Book Review: COMPANIONS - FIFTY YEARS OF DOCTOR WHO ASSISTANTS

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Companions - Fifty Years of Doctor Who Assistants

Review: Companions – Fifty Years of Doctor Who Assistants – An Unofficial Guide / Author: Andy Franklin-Allen / Publisher: Candy Jar Books / Release Date: Out Now

Companions: Fifty Years of Doctor Who Assistants is a brave attempt at tackling the stories and motivations of the Doctor’s most valued friends. It is an intense and almost scholarly work, but also a firmly engaging and enjoyable read for fans of the show.

The author has gone full tilt at the issue, tackling both the on-screen characters and those found in other media. It’s written in a friendly and very chatty style, making the book feel more like a very long and highly geeky conversation rather than a reference tome. The lack of a proper index or bibliography also adds to the feeling that this is an extended rant. However, as explorations into the nature of the companions go, this is a strong one; we get multiple motivations and ideas as to why someone would travel with the Doctor for each companion. The author valiantly tries to explain the show's many inconsistencies and has a jolly good try at trying to untangle the continuity mess that is The Two Doctors. The Eighth Doctor is also handled particularly deftly, and it’s nice to see Charley and Crizz take centre stage for a while.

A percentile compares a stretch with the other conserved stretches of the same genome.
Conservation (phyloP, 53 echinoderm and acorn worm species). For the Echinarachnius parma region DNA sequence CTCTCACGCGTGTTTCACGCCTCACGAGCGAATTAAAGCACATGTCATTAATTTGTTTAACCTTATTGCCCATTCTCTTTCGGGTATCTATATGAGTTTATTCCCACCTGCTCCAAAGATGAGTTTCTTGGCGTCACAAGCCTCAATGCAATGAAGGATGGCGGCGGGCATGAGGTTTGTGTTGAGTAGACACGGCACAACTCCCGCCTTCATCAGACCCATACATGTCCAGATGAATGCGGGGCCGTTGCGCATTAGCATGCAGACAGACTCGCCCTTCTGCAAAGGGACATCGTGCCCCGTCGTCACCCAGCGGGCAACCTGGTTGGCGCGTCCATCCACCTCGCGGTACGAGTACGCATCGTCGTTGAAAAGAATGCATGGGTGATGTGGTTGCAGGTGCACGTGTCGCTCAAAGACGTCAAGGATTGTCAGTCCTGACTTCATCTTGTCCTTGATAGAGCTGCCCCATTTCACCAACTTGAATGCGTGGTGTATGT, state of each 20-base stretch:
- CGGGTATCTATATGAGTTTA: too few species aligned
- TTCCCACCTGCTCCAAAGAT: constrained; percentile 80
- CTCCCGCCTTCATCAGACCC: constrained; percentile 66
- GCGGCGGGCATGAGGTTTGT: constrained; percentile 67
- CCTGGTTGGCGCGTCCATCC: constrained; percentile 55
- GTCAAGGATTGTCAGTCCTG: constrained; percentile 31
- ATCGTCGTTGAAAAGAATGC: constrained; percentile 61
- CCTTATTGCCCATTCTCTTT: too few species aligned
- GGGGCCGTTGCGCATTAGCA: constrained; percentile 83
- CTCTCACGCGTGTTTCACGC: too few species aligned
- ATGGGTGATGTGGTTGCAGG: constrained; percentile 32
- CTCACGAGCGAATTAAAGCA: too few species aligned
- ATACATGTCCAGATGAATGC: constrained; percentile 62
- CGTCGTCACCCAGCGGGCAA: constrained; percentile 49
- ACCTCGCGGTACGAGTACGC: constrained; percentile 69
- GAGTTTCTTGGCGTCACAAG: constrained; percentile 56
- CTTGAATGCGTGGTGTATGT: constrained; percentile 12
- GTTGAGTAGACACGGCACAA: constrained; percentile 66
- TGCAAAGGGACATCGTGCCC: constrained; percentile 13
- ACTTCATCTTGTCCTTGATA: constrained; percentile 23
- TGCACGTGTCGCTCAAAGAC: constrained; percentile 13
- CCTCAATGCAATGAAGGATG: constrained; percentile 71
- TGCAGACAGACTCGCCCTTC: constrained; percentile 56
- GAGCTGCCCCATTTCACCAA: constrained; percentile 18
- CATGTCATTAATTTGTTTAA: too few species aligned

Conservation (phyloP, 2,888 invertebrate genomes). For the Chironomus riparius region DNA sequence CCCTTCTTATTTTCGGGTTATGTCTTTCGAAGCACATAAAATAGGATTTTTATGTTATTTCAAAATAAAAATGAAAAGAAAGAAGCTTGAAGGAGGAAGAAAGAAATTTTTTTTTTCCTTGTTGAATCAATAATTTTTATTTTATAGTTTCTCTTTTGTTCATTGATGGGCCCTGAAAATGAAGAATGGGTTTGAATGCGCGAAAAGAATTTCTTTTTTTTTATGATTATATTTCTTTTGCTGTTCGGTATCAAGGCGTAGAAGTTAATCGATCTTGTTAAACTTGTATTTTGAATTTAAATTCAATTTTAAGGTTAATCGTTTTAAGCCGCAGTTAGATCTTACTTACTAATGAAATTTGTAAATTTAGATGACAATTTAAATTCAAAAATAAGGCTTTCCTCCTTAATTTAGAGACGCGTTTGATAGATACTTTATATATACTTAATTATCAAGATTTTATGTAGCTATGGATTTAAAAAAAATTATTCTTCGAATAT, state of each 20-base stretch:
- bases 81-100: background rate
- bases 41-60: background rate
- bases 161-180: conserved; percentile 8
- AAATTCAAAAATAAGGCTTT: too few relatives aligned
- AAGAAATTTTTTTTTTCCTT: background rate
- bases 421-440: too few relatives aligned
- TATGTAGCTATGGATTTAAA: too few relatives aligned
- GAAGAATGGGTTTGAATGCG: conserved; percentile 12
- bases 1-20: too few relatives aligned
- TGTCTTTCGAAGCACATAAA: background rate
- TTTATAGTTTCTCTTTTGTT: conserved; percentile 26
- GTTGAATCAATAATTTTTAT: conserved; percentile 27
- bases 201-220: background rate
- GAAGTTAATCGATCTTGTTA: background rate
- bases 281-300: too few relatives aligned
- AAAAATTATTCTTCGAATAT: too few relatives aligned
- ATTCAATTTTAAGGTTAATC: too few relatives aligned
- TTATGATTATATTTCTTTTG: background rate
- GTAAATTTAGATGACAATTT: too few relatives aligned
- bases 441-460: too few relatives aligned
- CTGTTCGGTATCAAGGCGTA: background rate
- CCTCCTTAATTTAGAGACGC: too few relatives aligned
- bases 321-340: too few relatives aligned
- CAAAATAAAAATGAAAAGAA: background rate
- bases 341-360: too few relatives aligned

A minor niggle is that the book separates the spin-off media into a section called “Expanded Universe” (a term borrowed from Star Wars) and makes various assumptions as to which TV stories are more valid than others; given that the show’s producers refuse to apply the restrictive and pointless notion of canon to Doctor Who, this approach is often grating and unnecessary, especially as the distinction hardly seems to matter.

The assistants of later incarnations of the Doctor also get quite a bit of coverage, mostly due to the complicated relationships they have with the show’s Time Lord and each other. A lot is made of the Sarah Jane Adventure’s episode, Death of the Doctor throughout the book, as this episode does contain some insight into the future of various companions.

Companions: Fifty Years of Doctor Who Assistants is a thorough and fun read for the die-hard Doctor Who fan; if you’ve spent ages debating exactly how many grandchildren Jo Grant has or what exactly happens to poor Peri, then this will thoroughly entertain you. It will leave casual fans cold, however, and should not be approached by novices.

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